Advice for Parents on Monitoring Kid's Internet & TV Use

by Jacob Andrew

The digital age presents new challenges in raising children. Between the ubiquity of the Internet and a broad range of cable television programs available from any place with a computer, monitoring your children’s Internet and TV use can seem like a full-time job. Though it's challenging, there are a few ways you can help monitor your children’s online time without affecting their natural curiosity.

Be Proactive

It can be easy to simply glance at a new TV show or website before allowing your kids to have free reign, but you have to go beyond that. Watch an episode of the television show or spend some time with them in the early stages of their first visit to a website. Doing this will give you a good idea of whether that show or service will stay within the guidelines you’ve set for your children. Make sure your children know that you want to be a part of their habits and obligate them to check with you before doing anything new online or watching a new show. With 24-hour child-focused TV channels, make a habit of checking in every half-hour or so to see what new shows have appeared.

Let Them Know You're There to Help, Not Punish

Children can become victims of online harassment or other inappropriate behavior only if they feel afraid to come to you. While limiting your children’s viewing and Internet habits, make sure they always know to come to you if they are not sure or are afraid. Fear of punishment has led children into dangerous online situations, particularly with predators. Make sure they know that they won’t be punished if they come to you.

Don’t Fear Technology

Windows, Amazon, Apple, DirecTV and other major device manufacturers provide tools for parents to control what kids can do or see. Kindle’s FreeTime service, for example, causes your Kindle Fire or Fire HD to operate in a customized mode for each child, limiting his options only to those apps which you have approved. Windows allows you to create separate user accounts with limited rights to prevent unauthorized activity, which then unlocks the powers of its Family Safety suite of monitoring and control tools. In addition to Windows, most modern operating systems, TVs and gaming systems come with the ability to limit both the type and duration of activities that can be done without your approval. These services only work, however, if you take the time to understand them and set them up properly.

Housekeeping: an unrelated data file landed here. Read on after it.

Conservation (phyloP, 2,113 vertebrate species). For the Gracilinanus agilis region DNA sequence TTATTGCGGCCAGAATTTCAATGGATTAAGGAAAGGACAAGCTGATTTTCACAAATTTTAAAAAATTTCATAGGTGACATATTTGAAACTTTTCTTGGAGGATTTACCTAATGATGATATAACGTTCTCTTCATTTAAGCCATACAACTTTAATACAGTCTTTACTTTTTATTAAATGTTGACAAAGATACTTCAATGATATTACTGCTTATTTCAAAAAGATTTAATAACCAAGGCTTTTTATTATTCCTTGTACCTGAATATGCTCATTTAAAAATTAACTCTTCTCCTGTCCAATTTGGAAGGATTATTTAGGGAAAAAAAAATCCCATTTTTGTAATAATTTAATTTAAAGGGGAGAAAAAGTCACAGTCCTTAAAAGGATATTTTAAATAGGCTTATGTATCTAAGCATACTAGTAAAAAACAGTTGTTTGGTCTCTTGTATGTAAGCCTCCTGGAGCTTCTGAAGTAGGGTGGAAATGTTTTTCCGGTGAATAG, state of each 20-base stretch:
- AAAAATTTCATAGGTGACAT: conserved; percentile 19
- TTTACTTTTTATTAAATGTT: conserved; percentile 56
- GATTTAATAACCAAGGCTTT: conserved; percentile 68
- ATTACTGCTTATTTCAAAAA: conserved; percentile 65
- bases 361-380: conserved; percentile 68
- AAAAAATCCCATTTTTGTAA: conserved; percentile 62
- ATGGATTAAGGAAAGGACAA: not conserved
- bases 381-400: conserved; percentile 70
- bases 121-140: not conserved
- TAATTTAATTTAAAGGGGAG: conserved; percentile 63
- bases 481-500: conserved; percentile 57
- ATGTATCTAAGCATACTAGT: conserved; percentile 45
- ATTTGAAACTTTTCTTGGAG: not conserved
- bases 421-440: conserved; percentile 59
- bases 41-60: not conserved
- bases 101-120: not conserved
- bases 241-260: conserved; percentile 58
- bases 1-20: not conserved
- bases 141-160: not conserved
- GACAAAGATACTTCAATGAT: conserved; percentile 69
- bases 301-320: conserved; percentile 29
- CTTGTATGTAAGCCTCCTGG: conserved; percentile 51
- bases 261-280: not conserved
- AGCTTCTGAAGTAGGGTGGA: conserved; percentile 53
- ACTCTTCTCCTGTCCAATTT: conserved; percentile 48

Only in Shared Spaces

It’s hard for children to see something inappropriate while in your living room. Though many children today have their own computer, make sure they are only allowed to use it in a public space of the house. Do not install a TV directly in your child’s room. This little step can help enable you to be a part of their viewing and browsing habits, without knocking on doors or purchasing expensive monitoring software packages.

Know the Law

The Children's Online Privacy Protection Act, or COPPA, gives you tools to prevent unscrupulous websites from collecting your children's personal information. For online services which require your under-13 child to register, monitor closely what information they ask for, and if it seems inappropriate, file a complaint with the FCC. Other laws, such as the Children's Internet Protection Act, or CIPA, and the Children’s Television Act, or CTA, enforce various rules and stipulations for Internet access and television shows directed toward children.

About the Author

Jacob Andrew previously worked as an A+ and CCNA-certified technology specialist. After receiving his BA in journalism from the University of Wisconsin, Madison in 2012, he turned his focus towards writing about travel, politics and current technology.

Photo Credits

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